Other ancillary services include the supply of water and provisions. Pilotage and towage services are also provided.

The port handles around one-fifth of global container transhipment throughput. The terminals handled 25.86 million 20TEUs units of containers, 471.4 million tons of cargo and one million cruise passengers in 2009. A total of 130,575 vessels arrived at the port the same year.

The port facilities include the container terminals, berths, cranes, storage facilities, port information systems, an approach channel and an inter-modal transport system.

The Port of Singapore has terminals at Brani, Keppel, Tanjong Pagar, Pasir Panjang, Jurong and Sembawang. The terminals can handle coasters and lighters, cargo freighters, RO-RO ships, bulk carriers and container vessels.

 

Jurong Port :-

In 1963, Jurong Port was set up by the Singapore Economic Development Board (EDB) to support the growth of Singapore’s first and biggest industrial estate, Jurong Industrial Estate. In 1965, the port officially commenced operations. In 1968, Jurong Town Corporation (JTC) was set up to drive the industrial estate development in Singapore and Jurong Port became a business division under JTC. On January 1, 2001, Jurong Port was corporatized and became a fully owned subsidiary of JTC Corporation.

Jurong Port is an international Multi-Purpose Port Operator operating a General Cargo Terminal, Bulk Cargo Terminal, Container Terminal, Penjuru Terminal and Marina South Wharves for lighter Services, a Small Craft Terminal and mechanical ramps for Roll-On Roll-Off landing crafts. Jurong Port handled about 17.33 million tonnes and 320,000 twenty-foot equivalent units (TEU)s of containers in 2014. Its port facilities are as follows:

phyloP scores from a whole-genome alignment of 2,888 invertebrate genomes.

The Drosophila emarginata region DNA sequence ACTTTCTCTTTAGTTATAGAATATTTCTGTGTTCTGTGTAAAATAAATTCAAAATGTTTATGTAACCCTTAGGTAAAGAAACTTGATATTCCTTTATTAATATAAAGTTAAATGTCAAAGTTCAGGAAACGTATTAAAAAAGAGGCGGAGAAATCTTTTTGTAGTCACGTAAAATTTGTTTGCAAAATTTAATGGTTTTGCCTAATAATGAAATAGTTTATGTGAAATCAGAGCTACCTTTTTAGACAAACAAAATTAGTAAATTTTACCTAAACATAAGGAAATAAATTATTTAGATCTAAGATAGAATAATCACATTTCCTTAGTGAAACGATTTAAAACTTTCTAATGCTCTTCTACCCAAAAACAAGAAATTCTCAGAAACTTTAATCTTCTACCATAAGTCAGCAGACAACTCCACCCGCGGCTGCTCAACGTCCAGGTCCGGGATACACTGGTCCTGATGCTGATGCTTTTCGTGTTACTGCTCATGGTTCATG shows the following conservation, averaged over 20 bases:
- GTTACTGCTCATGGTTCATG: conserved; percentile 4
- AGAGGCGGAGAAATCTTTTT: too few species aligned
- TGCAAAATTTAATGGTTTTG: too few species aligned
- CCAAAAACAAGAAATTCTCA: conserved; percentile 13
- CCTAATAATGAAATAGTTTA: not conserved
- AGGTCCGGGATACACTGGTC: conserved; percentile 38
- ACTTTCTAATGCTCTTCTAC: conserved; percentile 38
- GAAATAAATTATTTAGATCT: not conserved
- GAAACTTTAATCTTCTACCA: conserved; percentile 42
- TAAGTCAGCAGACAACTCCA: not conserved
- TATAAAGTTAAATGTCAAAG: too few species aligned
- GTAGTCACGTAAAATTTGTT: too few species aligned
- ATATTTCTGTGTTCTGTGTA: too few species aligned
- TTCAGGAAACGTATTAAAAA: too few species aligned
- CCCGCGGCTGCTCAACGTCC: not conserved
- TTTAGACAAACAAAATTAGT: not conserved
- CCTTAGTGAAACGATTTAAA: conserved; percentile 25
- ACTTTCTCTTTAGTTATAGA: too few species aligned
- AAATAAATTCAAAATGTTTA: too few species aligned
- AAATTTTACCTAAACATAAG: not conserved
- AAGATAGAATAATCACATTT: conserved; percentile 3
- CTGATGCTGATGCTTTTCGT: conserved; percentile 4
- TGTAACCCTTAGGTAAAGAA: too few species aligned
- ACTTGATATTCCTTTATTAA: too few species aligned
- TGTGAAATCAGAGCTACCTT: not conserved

·         Total Land Area:155 ha

·         Land Area under Free Trade Zone (FTZ): 127 ha

·         Total Berth Length: 5.6 km

·         Total No. of Berths: 30 + 2 Roll-on Roll-off mechanical ramps

·         Maximum Permissible Draft Alongside: 15.7 m

·         Maximum Vessel Size: 150,000 deadweight tonnes(DWT)

·         FTZ Warehouses: 178,000 m2

·         Non-FTZ Warehouses: 15,000 m2

General cargo terminal :- The General Cargo Terminal handles a diverse range of cargoes including steel products, project cargo, machinery and mechanical appliances. As a transshipment and storage hub accredited by the London Metal Exchange, Jurong Port’s General Cargo Terminal also handles metal ingots.
Bulk cargo terminal :- The Bulk Cargo Terminal handles bulk cargo like bulk cement, furnace slag, copper slag and liquid bulk. Jurong Port has a dedicated common-user facility to handle bulk cement. This Cement Terminal is one of the world’s largest common-user cement facilities and consists of two dedicated berths equipped with three cement screw unloaders linked to a fully enclosed air-slide, non-pollutive conveyor system. Jurong Port handles more than 90% of cement throughput into Singapore.